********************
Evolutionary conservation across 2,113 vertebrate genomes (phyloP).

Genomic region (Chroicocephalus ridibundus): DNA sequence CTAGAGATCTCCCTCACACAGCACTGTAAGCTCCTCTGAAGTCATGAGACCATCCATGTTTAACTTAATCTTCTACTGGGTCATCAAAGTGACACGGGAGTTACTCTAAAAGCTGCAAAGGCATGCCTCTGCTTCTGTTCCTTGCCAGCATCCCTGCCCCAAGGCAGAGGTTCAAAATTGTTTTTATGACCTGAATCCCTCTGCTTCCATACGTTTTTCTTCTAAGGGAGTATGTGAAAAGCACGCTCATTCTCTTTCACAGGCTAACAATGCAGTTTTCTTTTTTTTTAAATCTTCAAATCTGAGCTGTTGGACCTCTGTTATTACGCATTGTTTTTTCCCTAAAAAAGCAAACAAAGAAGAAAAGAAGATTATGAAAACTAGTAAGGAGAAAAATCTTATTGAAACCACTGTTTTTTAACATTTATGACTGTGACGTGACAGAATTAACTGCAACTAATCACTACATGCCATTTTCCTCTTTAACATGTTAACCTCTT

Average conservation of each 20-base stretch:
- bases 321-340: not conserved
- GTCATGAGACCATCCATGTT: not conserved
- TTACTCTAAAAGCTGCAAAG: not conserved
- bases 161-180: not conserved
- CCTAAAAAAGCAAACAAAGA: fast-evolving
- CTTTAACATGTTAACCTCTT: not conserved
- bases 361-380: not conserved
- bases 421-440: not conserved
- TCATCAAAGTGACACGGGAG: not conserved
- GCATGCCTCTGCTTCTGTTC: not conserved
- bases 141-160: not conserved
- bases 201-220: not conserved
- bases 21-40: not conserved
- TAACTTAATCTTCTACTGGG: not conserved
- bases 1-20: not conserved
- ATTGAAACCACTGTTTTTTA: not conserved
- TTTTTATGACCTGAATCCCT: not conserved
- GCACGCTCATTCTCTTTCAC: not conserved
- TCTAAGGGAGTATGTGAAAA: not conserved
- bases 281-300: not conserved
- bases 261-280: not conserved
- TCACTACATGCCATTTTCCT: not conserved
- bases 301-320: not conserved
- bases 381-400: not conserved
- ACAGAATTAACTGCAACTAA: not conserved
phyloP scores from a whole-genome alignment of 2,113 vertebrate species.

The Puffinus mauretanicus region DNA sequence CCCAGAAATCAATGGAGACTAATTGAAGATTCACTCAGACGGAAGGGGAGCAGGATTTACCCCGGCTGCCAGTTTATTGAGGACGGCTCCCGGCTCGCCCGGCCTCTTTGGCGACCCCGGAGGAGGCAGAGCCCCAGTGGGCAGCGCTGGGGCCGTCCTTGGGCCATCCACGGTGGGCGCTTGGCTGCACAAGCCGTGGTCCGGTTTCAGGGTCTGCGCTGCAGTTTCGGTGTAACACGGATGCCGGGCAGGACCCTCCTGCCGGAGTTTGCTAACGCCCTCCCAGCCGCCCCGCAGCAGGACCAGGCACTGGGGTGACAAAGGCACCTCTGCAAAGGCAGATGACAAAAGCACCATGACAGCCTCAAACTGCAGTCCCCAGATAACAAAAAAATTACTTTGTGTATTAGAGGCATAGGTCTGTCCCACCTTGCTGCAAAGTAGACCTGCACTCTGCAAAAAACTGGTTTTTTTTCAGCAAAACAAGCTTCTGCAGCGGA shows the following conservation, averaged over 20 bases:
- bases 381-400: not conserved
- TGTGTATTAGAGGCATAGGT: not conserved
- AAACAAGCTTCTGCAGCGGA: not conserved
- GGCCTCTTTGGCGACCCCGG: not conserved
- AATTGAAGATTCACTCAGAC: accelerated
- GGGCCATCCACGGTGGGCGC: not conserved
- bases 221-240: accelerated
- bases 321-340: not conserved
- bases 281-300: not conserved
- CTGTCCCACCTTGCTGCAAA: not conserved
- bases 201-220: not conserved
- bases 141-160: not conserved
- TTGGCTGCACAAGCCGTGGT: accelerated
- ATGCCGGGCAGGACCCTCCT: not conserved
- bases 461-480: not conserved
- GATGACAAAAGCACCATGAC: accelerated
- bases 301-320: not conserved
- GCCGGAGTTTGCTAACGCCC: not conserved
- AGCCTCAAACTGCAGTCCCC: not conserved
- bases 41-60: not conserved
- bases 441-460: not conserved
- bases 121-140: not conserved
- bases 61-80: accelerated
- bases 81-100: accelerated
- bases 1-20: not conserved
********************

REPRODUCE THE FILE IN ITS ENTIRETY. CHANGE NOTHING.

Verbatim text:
Evolutionary conservation across 2,113 vertebrate genomes (phyloP).

Genomic region (Chroicocephalus ridibundus): DNA sequence CTAGAGATCTCCCTCACACAGCACTGTAAGCTCCTCTGAAGTCATGAGACCATCCATGTTTAACTTAATCTTCTACTGGGTCATCAAAGTGACACGGGAGTTACTCTAAAAGCTGCAAAGGCATGCCTCTGCTTCTGTTCCTTGCCAGCATCCCTGCCCCAAGGCAGAGGTTCAAAATTGTTTTTATGACCTGAATCCCTCTGCTTCCATACGTTTTTCTTCTAAGGGAGTATGTGAAAAGCACGCTCATTCTCTTTCACAGGCTAACAATGCAGTTTTCTTTTTTTTTAAATCTTCAAATCTGAGCTGTTGGACCTCTGTTATTACGCATTGTTTTTTCCCTAAAAAAGCAAACAAAGAAGAAAAGAAGATTATGAAAACTAGTAAGGAGAAAAATCTTATTGAAACCACTGTTTTTTAACATTTATGACTGTGACGTGACAGAATTAACTGCAACTAATCACTACATGCCATTTTCCTCTTTAACATGTTAACCTCTT

Average conservation of each 20-base stretch:
- bases 321-340: not conserved
- GTCATGAGACCATCCATGTT: not conserved
- TTACTCTAAAAGCTGCAAAG: not conserved
- bases 161-180: not conserved
- CCTAAAAAAGCAAACAAAGA: fast-evolving
- CTTTAACATGTTAACCTCTT: not conserved
- bases 361-380: not conserved
- bases 421-440: not conserved
- TCATCAAAGTGACACGGGAG: not conserved
- GCATGCCTCTGCTTCTGTTC: not conserved
- bases 141-160: not conserved
- bases 201-220: not conserved
- bases 21-40: not conserved
- TAACTTAATCTTCTACTGGG: not conserved
- bases 1-20: not conserved
- ATTGAAACCACTGTTTTTTA: not conserved
- TTTTTATGACCTGAATCCCT: not conserved
- GCACGCTCATTCTCTTTCAC: not conserved
- TCTAAGGGAGTATGTGAAAA: not conserved
- bases 281-300: not conserved
- bases 261-280: not conserved
- TCACTACATGCCATTTTCCT: not conserved
- bases 301-320: not conserved
- bases 381-400: not conserved
- ACAGAATTAACTGCAACTAA: not conserved
phyloP scores from a whole-genome alignment of 2,113 vertebrate species.

The Puffinus mauretanicus region DNA sequence CCCAGAAATCAATGGAGACTAATTGAAGATTCACTCAGACGGAAGGGGAGCAGGATTTACCCCGGCTGCCAGTTTATTGAGGACGGCTCCCGGCTCGCCCGGCCTCTTTGGCGACCCCGGAGGAGGCAGAGCCCCAGTGGGCAGCGCTGGGGCCGTCCTTGGGCCATCCACGGTGGGCGCTTGGCTGCACAAGCCGTGGTCCGGTTTCAGGGTCTGCGCTGCAGTTTCGGTGTAACACGGATGCCGGGCAGGACCCTCCTGCCGGAGTTTGCTAACGCCCTCCCAGCCGCCCCGCAGCAGGACCAGGCACTGGGGTGACAAAGGCACCTCTGCAAAGGCAGATGACAAAAGCACCATGACAGCCTCAAACTGCAGTCCCCAGATAACAAAAAAATTACTTTGTGTATTAGAGGCATAGGTCTGTCCCACCTTGCTGCAAAGTAGACCTGCACTCTGCAAAAAACTGGTTTTTTTTCAGCAAAACAAGCTTCTGCAGCGGA shows the following conservation, averaged over 20 bases:
- bases 381-400: not conserved
- TGTGTATTAGAGGCATAGGT: not conserved
- AAACAAGCTTCTGCAGCGGA: not conserved
- GGCCTCTTTGGCGACCCCGG: not conserved
- AATTGAAGATTCACTCAGAC: accelerated
- GGGCCATCCACGGTGGGCGC: not conserved
- bases 221-240: accelerated
- bases 321-340: not conserved
- bases 281-300: not conserved
- CTGTCCCACCTTGCTGCAAA: not conserved
- bases 201-220: not conserved
- bases 141-160: not conserved
- TTGGCTGCACAAGCCGTGGT: accelerated
- ATGCCGGGCAGGACCCTCCT: not conserved
- bases 461-480: not conserved
- GATGACAAAAGCACCATGAC: accelerated
- bases 301-320: not conserved
- GCCGGAGTTTGCTAACGCCC: not conserved
- AGCCTCAAACTGCAGTCCCC: not conserved
- bases 41-60: not conserved
- bases 441-460: not conserved
- bases 121-140: not conserved
- bases 61-80: accelerated
- bases 81-100: accelerated
- bases 1-20: not conserved